At Reactionpower we work to develop machine learning algorithms that take into account diverse communities.
Using machines to find patterns in large quantities of data, and make predictions from these patterns, is unlocking many new kinds of value – from better ways to diagnose cancer to enabling self-driving cars – and creating new opportunities for individuals: machine translation, for example, can break down linguistic barriers, and voice recognition can empower illiterate people.
We recognize this are emerging technologies. While companies are designing and implementing this technology to maximize its potential benefits, ethical standards should apply. Discriminatory outcomes violate human rights and undermine public trust in machine learning.
How to Prevent Discriminatory Outcomes in AI
We’ve been working to develop a framework to mitigate the potential risks for discriminatory outcomes in machine learning applications, in order to arrive at a roadmap for preventing them.
We propose four central principles to combat bias in machine learning and uphold human rights and dignity:
1. Active Inclusion: The development and design of ML applications must actively seek a diversity of input, especially of the norms and values of specific populations affected by the output of AI systems.
2. Fairness: People involved in conceptualizing, developing, and implementing machine learning systems should consider which definition of fairness best applies to their context and application, and prioritize it in the architecture of the machine learning system and its evaluation metrics.
3. Clarity: Involvement of ML systems in decision-making that affects individual rights must be disclosed. The systems must also be able to provide an explanation of their decision-making that is understandable to end users and reviewable by a competent human authority. Where this is impossible and rights are at stake, leaders in the design, deployment and regulation of ML technology must question whether or not it should be used.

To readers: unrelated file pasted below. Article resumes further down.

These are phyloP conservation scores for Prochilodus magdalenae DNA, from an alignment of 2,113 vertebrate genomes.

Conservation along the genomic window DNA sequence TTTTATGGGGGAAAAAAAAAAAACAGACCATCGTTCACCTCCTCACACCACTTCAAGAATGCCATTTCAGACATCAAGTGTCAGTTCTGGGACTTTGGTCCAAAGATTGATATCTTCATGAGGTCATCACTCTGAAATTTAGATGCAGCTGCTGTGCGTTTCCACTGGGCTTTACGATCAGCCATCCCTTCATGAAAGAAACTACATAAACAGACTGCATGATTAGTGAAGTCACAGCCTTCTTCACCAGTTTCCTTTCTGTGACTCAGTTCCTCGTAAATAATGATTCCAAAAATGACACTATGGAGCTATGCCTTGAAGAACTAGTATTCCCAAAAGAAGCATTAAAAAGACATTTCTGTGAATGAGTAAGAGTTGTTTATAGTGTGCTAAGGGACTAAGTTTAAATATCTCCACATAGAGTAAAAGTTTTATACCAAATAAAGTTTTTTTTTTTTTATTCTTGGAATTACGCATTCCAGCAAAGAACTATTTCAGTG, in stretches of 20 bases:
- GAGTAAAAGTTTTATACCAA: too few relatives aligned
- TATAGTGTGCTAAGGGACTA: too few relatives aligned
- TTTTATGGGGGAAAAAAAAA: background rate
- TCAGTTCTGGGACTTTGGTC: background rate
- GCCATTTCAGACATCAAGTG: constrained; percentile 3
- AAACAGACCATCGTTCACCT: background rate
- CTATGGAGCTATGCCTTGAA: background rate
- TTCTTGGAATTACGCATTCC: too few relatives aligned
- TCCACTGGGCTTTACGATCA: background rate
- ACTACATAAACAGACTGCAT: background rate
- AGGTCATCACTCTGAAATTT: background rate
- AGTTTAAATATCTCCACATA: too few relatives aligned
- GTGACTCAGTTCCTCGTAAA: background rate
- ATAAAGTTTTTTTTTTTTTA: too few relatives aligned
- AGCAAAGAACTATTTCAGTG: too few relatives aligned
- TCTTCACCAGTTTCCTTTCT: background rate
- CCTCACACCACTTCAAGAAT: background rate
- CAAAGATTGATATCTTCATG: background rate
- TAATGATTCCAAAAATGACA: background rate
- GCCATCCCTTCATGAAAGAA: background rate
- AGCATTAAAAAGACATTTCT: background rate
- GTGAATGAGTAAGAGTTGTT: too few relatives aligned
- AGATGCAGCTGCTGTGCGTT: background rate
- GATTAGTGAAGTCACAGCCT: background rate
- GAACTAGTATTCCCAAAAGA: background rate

4. Agility: Leaders, designers and developers of ML systems are responsible for identifying the potential negative human rights impacts of their systems. They must make visible avenues to rectify issues for those affected by disparate impacts, and establish processes for the timely correction of any discriminatory outputs.
We recognize that much of the work is still speculative, given the nascent nature of ML applications, and the incredible rate of change, complexity, and scale of the issues. However, if public opinion about machine learning becomes negative, it is likely to lead to reactive regulations that are poorly informed, unimplementable, and costly – and that thwarts the development of machine learning. Negative public sentiment could also close off myriad opportunities to use it for good by augmenting the capabilities of individuals and opening up new ways to apply their talents.
A new model is needed for how machine learning developers and deployers address the human rights implications of their products. Compared with prior waves of technological change, we have an unprecedented opportunity to prevent negative implications of ML at an early stage, and maximize its benefits for millions.
How Reactionpower Can Help You
One sure way of developing machine learning algorithms that take into account diverse communities is by partnering with diverse vendors.
Our amazing team of data scientists, devs, copywriters, and content creators bring a wealth of diverse perspectives, expertise, and experience. We have partnered with some of the world’s leading bluechip tech companies on a variety of projects, including addressing the lack of diversity in AI and machine learning.
Ready to get more done? Schedule your strategy session today.